basically the Ventru from the modern nights’ game) have formed a society known as the Camarilla (similar to but
not the same as the Camarilla from VtM) based in the Necropolis (an undead city beneath the streets of Rome).
Here they control the stock of humans, decide who can feed and when, who gets control of areas outside of Rome
and punish vampires who break the rules of the society. Non-roman vampires can join (Daeva, Mekhet, Gangrel and
Nosferatu) but are viewed as second class citizens, above humans of course, but not quite the level of the noble
Julii. Rising up the ranks of the Camarilla will almost certainly be one of your character’s
There is of course much more to this
setting than is reasonable to describe here, it is a political hotbed to say the least, any vampire, Julii or
otherwise, will need their wits about them to survive in this world, let alone get ahead of their rivals,
exactly what you want in a vampire game.
I haven’t mentioned the main
supernatural (non-vampire) antagonists, the Strix, mainly because I am already running on a bit, but also, with
them being the focus of the new chronicle book due out soon, I thought it best to save any description till then
when no doubt they will get a lot more attention.
Zen Jeru recommends:-
BBC’s Rome series, 2005 & 2007.
We aren’t all experts in Roman era history, and to be honest, it
isn’t in-depth knowledge you need to run a Vampire: Requiem for Rome game, it’s more the feel of
the times and a few trappings to add for flavour. A great way to immerse yourself in the Roman age
without attending various university seminars is the BBC and HBO series Rome. It follows the story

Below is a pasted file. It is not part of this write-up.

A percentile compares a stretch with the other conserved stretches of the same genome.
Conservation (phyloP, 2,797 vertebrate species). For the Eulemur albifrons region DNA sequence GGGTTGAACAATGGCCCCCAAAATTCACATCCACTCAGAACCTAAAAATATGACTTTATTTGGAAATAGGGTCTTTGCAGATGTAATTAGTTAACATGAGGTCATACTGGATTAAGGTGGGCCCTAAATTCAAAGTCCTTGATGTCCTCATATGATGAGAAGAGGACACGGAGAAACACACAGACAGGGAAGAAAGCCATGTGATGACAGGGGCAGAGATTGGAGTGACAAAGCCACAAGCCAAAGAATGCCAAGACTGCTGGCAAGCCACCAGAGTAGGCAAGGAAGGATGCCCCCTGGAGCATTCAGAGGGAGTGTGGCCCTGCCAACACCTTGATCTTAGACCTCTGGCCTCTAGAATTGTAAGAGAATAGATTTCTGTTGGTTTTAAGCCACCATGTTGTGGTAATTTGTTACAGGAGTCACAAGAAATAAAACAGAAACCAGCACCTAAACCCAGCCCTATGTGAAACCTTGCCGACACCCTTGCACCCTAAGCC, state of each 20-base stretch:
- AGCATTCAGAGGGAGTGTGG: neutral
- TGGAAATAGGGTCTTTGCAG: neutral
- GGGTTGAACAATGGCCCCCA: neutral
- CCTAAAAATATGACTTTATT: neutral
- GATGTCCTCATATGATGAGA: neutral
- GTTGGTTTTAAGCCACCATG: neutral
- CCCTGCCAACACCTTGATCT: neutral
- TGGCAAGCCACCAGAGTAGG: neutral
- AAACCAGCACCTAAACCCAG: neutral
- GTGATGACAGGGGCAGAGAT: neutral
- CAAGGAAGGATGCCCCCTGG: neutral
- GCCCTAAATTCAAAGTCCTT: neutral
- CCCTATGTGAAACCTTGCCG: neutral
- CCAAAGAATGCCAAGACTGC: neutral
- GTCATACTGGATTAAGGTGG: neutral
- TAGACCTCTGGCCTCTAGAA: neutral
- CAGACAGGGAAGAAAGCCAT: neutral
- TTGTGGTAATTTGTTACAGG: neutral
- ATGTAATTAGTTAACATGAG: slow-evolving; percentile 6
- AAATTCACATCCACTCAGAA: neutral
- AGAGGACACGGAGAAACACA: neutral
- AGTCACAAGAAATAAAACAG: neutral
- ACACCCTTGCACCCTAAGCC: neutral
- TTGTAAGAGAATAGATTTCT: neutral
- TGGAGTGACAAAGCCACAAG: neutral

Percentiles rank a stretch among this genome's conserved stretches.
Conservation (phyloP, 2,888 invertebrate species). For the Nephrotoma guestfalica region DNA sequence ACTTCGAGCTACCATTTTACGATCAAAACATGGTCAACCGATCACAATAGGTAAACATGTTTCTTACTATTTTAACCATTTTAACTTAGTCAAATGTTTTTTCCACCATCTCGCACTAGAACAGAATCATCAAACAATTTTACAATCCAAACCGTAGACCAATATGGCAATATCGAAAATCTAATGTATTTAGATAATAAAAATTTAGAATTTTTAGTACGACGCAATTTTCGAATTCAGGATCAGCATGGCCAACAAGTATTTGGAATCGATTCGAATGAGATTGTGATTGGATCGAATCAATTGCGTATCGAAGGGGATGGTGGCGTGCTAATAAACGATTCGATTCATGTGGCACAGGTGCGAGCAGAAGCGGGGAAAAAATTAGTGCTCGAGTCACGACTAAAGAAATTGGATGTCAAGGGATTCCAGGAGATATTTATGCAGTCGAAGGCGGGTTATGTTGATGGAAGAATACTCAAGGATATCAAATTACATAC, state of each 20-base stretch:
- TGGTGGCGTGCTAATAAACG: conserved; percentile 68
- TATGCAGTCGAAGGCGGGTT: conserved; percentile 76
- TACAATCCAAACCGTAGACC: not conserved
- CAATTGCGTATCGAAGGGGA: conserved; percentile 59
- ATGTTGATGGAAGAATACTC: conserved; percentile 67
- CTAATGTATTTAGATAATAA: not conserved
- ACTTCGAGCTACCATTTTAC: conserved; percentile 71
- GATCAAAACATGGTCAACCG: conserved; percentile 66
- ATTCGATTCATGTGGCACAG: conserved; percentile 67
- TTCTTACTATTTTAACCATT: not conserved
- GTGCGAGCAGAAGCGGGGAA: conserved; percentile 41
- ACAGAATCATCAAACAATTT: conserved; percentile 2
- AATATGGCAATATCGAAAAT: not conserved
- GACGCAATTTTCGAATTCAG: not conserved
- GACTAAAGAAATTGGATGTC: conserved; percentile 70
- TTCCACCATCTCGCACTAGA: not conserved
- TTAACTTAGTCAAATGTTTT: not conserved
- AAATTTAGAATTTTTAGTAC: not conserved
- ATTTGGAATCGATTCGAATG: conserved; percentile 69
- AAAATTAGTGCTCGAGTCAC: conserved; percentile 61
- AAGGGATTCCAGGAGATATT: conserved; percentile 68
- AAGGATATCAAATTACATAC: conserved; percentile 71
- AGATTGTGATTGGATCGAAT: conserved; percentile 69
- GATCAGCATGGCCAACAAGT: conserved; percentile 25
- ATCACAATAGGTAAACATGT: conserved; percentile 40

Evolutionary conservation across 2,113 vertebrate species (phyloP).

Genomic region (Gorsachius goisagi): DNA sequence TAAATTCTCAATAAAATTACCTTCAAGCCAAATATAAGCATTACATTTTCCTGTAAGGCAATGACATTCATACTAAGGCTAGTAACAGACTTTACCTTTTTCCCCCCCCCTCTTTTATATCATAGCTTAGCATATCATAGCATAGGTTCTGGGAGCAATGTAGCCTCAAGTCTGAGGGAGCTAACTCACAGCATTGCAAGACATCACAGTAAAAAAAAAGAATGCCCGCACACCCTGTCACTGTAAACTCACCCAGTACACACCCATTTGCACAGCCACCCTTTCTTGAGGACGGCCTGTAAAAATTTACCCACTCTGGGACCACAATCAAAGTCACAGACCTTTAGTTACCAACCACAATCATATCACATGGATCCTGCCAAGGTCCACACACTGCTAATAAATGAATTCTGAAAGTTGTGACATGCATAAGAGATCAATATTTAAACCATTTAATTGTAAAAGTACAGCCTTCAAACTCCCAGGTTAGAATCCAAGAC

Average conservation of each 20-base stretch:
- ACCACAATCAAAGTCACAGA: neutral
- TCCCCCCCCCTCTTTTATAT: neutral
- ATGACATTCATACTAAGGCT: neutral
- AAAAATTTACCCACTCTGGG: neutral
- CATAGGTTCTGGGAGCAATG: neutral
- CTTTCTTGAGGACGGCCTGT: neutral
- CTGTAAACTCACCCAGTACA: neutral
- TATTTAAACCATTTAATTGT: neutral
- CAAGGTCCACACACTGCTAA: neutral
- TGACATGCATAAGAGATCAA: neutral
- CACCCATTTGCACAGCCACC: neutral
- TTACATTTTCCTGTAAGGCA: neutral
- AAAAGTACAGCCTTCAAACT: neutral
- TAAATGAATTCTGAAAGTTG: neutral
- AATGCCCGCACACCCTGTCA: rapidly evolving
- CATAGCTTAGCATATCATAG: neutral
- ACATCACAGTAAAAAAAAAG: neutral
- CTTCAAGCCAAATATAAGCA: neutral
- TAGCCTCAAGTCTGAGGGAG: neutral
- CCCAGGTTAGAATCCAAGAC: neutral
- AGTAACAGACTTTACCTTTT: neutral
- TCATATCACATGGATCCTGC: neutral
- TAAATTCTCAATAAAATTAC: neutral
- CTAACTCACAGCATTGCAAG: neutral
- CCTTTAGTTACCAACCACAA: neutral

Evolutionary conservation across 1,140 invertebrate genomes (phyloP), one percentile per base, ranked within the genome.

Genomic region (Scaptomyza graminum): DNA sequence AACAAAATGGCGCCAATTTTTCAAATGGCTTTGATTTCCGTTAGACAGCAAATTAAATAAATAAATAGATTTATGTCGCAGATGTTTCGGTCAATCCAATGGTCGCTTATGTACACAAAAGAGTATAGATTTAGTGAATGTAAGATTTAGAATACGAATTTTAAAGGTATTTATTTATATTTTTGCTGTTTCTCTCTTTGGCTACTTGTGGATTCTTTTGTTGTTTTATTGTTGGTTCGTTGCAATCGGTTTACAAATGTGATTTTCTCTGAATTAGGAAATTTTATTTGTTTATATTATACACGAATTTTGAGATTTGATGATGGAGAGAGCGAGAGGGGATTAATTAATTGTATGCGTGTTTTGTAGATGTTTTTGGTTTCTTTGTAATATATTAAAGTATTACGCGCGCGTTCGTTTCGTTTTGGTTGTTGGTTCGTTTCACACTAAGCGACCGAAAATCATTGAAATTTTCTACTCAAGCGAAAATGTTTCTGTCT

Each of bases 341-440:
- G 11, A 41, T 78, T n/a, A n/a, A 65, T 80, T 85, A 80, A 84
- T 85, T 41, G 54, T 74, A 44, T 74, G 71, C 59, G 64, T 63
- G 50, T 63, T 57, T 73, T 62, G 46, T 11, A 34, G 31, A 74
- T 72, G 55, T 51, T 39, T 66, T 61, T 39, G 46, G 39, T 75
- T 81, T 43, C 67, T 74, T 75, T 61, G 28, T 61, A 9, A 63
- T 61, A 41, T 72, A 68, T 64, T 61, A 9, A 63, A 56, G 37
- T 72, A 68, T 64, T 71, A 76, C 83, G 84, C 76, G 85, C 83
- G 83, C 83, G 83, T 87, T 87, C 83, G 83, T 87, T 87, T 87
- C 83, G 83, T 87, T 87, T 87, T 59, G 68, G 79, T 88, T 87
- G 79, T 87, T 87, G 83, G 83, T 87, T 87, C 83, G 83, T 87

of Julius Ceaser in the first series and his nephew Octavian in the second; but they share equal
screen time with the series other stars, including two ordinary Roman soldiers giving a contrast of
life at the two ends of the spectrum in the roman world. The script, acting and sets are amazing,
imagine Game of Throwns with only four storylines going at once and you’re not far away. Definitely
for mature audiences only, this grim snapshot of life in the Roman Empire is the perfect backdrop
for the Camarilla’s scheming.
So as this is just a setting book, you
would be forgiven for thinking there isn’t much system in this book, and at first flick through that would seem
to be the case, all fluff and no crunch. This isn’t true, split up and hidden amongst the pages are a whole
range of new powers and system tweaks designed to tailor your game to better suit a roman campaign. New merits
from fighting styles such as Gladiatorial and Formation tactics, to social merits such as Patron or Noble
Heritage help give that flavour. This book even contains rules for social debate to be used in the senate, and a
couple of debating styles, like the fighting styles, to really enhance the politics of your game. This is such a
good system and can be used in all world of darkness games, why is it buried away in this sourcebook and not in
the core rulebook I do not know.
In the section on the Rome itself,
every area described, such as the coliseum to the aqueducts, come with a simple set of rules that can be used to
bring that area into your game. Simple things such as getting a +3 bonus to stealth rolls when sneaking through
the crowds at the coliseum to +1 to social rolls at parties at the baths of Caracalla. Easy to use and get the
players engaging with the setting, brilliant!
This is Vampire: the Requiem’s serious
older brother, everything that makes Vampire so appealing is present in Rome in spades! Anyone familiar with VtR
should definitely give this a go as it will give your characters the ability to shine in ways not possible in
the modern nights (what with all the CCTV and police SWAT teams etc). If this is your first time at the Danse
Macabre, this may not be the easiest way of
getting into the game but it will certainly be a rewarding one. This book is RECOMMENDED 4/5, just missing out
on full marks as it does require a couple of extra books to play. That said, if you already own VtR corebook
then, although this is not an essential purchase, it will enhance your game no end, and is almost worth the
price for the debating rules alone.